So for now I may be sitting amidst a maze of half-opened boxes and my brain might be a little fried from the adjustment, but the process of getting here was worth all the exhaustion. Until everything finds its place, I will savor life on the Upper West Side, a killer view of Central Park and the east side from my bedroom window, and a breezy commute to work on the 2/3 express trains. Here’s to seeing life in New York from a different angle.

“Milk Hyper.” (Or, “Kids Say the Darndest Things.”)

Since Hurricane Sandy hit a week ago, I’ve been collecting and piecing together thoughts about the storm, and want to post them, if only selfishly so I can process all this week has held for people in this region. I am lucky to live in a neighborhood that suffered minimal damage (mostly just a few downed trees – we never lost power or anything), but seeing how many New Yorkers’ lives have been turned upside down, and how their leaders and neighbors have responded to them, has dramatically changed my perspective on community, local government and the city of New York.

But first…family.

Sandy almost canceled their trip, but my dad and little sister Beth had been planning to visit New York City and West Point for a couple months. After a last-minute hotel change and frantic rental car rerouting, they arrived in New York City on Friday morning. The plan had been for them to rent a car and drive from Newark airport to my apartment in Queens, but Sandy was still making a mess of New York traffic and we realized trip would take them hours out of their way. Since we needed to head north toward our hotel in Poughkeepsie anyway, I took Metro-North and met them at a station in White Plains.

My dad visited in July, but I hadn’t seen my little sister since leaving for New York in June. My first reaction after seeing her was disbelief at how TALL she was. Beth’s always been a big kid (I’m of average height now, but was short for my age as a kid), but now she seemed practically as tall as I am. Four months can change so much about a person. Obviously, she was the same kid, but she was just. so. tall.

I’ll spare you the play-by-play of a weekend filled mostly with your typical family hangout activities, but we had a wonderful time together.

 

 

Highlights:

Kids say the darndest things. Last night, my dad and I were having some college football-centric conversation that included mention of Mel Kiper. “Milk Hyper?!” Beth exlaimed. “His first name is ‘Milk’?!”

Autumn in New York. Between drives up and down the Hudson Valley and a walk through Central Park, we were treated to the beauty of fall in New York. Colors everywhere. I’ve never experienced winter here, but I know those colors will soon leave us for bitter cold so I’m appreciating them while I can.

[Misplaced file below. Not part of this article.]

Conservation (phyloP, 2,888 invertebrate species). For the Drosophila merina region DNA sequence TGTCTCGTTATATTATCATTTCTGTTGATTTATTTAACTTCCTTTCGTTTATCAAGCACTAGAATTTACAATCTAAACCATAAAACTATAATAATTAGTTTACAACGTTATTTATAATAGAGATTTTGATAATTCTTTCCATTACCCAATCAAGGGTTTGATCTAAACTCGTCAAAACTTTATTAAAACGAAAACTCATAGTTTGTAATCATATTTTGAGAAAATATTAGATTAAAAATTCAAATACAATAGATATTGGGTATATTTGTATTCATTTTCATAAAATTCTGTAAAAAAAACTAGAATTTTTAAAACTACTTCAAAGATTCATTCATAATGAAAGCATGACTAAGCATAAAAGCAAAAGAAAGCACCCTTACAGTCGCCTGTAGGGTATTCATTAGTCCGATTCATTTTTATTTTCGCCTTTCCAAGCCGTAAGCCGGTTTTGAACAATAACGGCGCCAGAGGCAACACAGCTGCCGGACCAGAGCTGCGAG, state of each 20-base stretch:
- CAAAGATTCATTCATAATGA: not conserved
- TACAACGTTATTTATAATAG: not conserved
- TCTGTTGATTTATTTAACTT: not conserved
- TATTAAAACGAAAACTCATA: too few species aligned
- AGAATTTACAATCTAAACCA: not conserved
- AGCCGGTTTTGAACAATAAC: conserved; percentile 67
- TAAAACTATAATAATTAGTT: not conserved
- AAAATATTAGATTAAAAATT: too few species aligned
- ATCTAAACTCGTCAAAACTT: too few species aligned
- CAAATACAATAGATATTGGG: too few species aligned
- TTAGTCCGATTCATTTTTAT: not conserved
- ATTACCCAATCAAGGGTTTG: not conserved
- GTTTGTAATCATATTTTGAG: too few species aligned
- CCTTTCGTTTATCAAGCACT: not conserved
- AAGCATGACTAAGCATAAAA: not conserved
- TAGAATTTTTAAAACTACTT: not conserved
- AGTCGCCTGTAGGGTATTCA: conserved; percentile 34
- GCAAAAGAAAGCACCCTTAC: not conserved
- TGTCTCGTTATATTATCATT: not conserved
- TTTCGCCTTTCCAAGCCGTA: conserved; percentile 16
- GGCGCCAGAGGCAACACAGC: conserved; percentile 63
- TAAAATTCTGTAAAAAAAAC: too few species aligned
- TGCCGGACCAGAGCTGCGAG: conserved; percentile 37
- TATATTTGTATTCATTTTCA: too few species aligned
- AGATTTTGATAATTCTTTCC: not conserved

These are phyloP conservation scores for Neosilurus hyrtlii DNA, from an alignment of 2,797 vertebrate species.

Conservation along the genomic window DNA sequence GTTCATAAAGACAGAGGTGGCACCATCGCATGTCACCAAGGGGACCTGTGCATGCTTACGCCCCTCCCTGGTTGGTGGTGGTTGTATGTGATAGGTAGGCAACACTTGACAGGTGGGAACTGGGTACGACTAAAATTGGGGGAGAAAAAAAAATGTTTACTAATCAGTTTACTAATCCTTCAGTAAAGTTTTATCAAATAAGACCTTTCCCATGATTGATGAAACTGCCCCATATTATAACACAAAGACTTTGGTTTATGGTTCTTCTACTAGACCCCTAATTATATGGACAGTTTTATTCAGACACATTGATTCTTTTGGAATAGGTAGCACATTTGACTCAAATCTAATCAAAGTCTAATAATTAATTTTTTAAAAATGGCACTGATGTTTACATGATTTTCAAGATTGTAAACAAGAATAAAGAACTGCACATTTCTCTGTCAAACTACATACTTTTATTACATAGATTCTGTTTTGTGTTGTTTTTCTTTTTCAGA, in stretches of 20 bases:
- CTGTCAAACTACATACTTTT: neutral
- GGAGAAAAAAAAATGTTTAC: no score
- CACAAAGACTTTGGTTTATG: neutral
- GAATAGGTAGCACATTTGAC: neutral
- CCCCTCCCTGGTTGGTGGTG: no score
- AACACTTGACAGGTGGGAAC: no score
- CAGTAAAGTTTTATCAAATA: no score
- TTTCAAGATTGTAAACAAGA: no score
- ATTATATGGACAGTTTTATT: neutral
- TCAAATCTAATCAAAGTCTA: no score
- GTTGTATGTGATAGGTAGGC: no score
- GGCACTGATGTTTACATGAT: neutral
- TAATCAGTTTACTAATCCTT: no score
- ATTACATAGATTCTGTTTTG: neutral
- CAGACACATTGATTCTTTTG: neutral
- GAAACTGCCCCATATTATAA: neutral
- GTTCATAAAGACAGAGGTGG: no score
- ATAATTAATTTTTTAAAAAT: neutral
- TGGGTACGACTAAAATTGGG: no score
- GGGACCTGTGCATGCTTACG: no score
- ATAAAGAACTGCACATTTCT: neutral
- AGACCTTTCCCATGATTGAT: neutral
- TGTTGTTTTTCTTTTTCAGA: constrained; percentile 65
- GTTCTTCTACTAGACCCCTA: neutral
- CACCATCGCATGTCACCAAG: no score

Driving. For the first time in over four months, I operated a motor vehicle. And it felt good. I love driving, and between my parents selling my beloved ’94 Corolla this summer and living in an area where owning a car is completely unnecessary for me at the moment, I was feeling a little deprived of time behind the wheel. I drove less than a mile from our hotel to the nearest Starbucks (could I sound like more of a child from the ‘burbs?), but it was glorious.

Can’t ask for much more from a weekend than allowing you to see two of your favorite people. Dad and Beth, thanks for toughing it out through less-than-ideal conditions. Miss you already.

A Night in the Center of the Universe

It’s 2 a.m. on Saturday morning (in New York, anyway; the time zone thing messes me up occasionally. I realized a few weeks ago that, had I been born at the exact same moment on the east coast as I was on the west coast, I would have a different birthday. Blew my mind for a moment.), and I should be sleeping. But, since I’m suddenly feeling inspired, I decided to write about my Friday night in Times Square.

Locals generally turn up their noses at Times Square, it seems, because it’s crammed with tourists, smells kind of bad, and is very commercial. No one has actually given me those three exact reasons, except for the tourists part, but I’m guessing they all play a role.

And, since I’m trying to be as local as possible, I felt a little guilty for spending Friday night either in Times Square or at the nearby St. James Theatre, where a friend and I saw the Broadway production of “American Idiot.” The show “follows the exhilarating journey of a new generation of young Americans as they struggle to find meaning in a post-9/11 world, borne along by Green Day’s electrifying score,” per Broadway.com. That’s an accurate description.

My friend Emily (right) and I at the St. James Theater to see "American Idiot."

If you’re into soul-searching, rock music and skinny jeans, you would love American Idiot. And even if you’re not, you’d enjoy it simply because the sets are spectacular, the performers have great singing voices (there are few spoken lines in the show) and because there is a thought-provoking storyline woven through all of the songs.

While spending an hour and a half in the presence of outrageously loud and upbeat music was pretty electrifying, there is nothing quite like being right in Times Square. You truly feel like you are at the center of the universe and that you have your finger on the pulse of everything that makes the world go ‘round: bright lights, sounds, smells, a smattering of people from all over the globe – and of course, huge billboards and American Eagle.